• It is interesting solution, but for most corporate people it would be useless because of lack of Adm privilages. Jul 30, 2015 at 10:19
  • yes, but I have the permissions and use it very often to runs scripts that require elevation. Here this extension is used very often. Jul 30, 2015 at 15:57
  • Will this work with right clicking on empty space too (e.g. Desktop) or only when clicking on folder items in Explorer?
    – Samir
    Jul 30, 2015 at 23:20
  • @sammyg this will work only for clicking on en empty entry. Jul 31, 2015 at 4:19

If you don't mind using third-party extensions, the free ClassicShell allows adding a custom toolbar to Windows Explorer.

Example of custom toolbar

The image shows the configuration that I currently use. The button on the far right opens a console window to the current folder. This is how you can get it.

  • Install the Classic Explorer part of ClassicShell
  • Open a new Explorer window. You should now see an additional toolbar right below the address bar.
  • Right-Click into the toolbar and select 'Classic Explorer Settings'
  • In the opening dialog window, check the 'Show all settings' checkbox.
  • Go to the 'Toolbar Buttons' tab to configure the layout of the custom toolbar. Feel free to throw out any buttons that you don't like.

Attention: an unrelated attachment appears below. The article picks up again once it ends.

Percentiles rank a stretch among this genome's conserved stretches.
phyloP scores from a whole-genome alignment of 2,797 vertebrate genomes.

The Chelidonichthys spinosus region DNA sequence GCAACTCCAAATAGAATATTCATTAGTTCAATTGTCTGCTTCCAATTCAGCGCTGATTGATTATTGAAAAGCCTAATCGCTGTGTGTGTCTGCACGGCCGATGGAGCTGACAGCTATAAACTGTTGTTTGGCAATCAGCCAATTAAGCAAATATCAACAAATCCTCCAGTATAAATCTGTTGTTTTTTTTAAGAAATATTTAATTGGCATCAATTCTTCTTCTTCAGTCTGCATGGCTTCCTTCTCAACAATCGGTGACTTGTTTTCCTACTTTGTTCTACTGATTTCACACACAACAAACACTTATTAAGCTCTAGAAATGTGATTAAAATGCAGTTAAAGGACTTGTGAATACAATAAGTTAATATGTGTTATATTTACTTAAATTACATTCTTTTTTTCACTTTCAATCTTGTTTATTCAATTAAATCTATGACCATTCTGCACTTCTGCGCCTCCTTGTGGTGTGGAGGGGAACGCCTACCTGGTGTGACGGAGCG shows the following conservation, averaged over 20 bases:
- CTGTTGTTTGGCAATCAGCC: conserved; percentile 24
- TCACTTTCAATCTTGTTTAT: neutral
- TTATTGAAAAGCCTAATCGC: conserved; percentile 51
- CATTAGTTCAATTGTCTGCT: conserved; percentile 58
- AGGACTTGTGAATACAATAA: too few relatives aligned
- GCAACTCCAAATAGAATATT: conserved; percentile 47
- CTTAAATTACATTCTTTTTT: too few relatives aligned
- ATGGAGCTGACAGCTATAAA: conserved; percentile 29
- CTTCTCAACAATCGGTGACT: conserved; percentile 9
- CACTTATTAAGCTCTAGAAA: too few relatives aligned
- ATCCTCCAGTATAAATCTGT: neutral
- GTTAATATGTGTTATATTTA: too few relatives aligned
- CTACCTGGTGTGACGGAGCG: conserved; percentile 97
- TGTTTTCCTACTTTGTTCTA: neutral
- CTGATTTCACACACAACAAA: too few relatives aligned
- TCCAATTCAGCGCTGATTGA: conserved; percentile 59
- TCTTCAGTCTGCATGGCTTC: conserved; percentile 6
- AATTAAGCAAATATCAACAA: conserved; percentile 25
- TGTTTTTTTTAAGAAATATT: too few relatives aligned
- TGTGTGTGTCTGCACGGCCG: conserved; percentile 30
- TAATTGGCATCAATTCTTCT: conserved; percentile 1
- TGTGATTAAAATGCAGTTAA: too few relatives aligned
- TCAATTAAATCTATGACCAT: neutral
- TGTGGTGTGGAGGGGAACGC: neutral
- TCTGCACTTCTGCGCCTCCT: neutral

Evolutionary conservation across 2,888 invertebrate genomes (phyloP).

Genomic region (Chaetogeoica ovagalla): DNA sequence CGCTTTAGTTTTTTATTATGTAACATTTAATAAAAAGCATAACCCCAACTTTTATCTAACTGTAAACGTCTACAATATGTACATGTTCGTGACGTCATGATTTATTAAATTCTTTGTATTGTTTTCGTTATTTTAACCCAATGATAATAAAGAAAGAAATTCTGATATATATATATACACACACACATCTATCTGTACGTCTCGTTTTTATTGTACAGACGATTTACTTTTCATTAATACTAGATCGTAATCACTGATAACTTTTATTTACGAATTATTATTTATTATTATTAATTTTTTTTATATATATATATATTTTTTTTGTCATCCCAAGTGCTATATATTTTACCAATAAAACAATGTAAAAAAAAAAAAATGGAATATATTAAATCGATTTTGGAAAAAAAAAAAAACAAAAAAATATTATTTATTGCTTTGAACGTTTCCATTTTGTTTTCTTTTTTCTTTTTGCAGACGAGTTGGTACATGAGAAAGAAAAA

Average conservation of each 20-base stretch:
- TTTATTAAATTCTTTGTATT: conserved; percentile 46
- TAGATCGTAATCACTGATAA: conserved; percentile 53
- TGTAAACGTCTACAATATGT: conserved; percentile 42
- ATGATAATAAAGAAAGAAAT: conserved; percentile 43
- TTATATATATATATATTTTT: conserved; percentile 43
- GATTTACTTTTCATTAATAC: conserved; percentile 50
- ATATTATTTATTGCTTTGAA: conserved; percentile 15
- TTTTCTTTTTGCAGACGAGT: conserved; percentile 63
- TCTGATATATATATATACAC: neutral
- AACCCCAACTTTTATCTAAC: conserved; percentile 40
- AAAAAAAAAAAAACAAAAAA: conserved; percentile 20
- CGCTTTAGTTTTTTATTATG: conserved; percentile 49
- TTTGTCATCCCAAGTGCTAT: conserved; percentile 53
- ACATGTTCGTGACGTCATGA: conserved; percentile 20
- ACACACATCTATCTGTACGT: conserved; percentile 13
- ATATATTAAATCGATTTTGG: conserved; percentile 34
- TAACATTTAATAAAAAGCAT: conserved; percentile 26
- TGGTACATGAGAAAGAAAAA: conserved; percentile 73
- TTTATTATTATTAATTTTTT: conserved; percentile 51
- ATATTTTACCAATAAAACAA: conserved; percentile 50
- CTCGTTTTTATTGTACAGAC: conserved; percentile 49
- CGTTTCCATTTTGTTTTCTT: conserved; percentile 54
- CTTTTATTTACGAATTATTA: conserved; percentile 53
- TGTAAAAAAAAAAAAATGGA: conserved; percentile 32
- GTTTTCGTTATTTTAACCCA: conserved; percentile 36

• Add a 'Custom' button from the list on the right. Double-click the newly added button in the list on the left and enter cmd in the 'Command' field.

I am usually not a big fan of third-party extensions, but I found this one to be very useful, especially for this particular use case.


While at the explorer, in the bar at the top there is a file menu where you have the option to open the command window for the current directory. This work in Windows 8. (In Windows 7 hold down the shift key when you click the File menu).

  • Yes, that works for windows 8 and 8.1, but the O.P. asked specifically for windows 7. Jul 31, 2015 at 9:34

Note that - if you want a static icon on the desktop that opens the CMD prompt at a certain folder location - you can also do the following:

  1. Create a shortcut on the desktop to CMD.EXE
  2. Right-click the shortcut and go into Properties
  3. On the Shortcut tab, put your desired location in the "Start In" field.

Obviously, this only works from the icon and always opens the same location. The other answers are a better way of opening the prompt to whatever your current folder is (dynamically).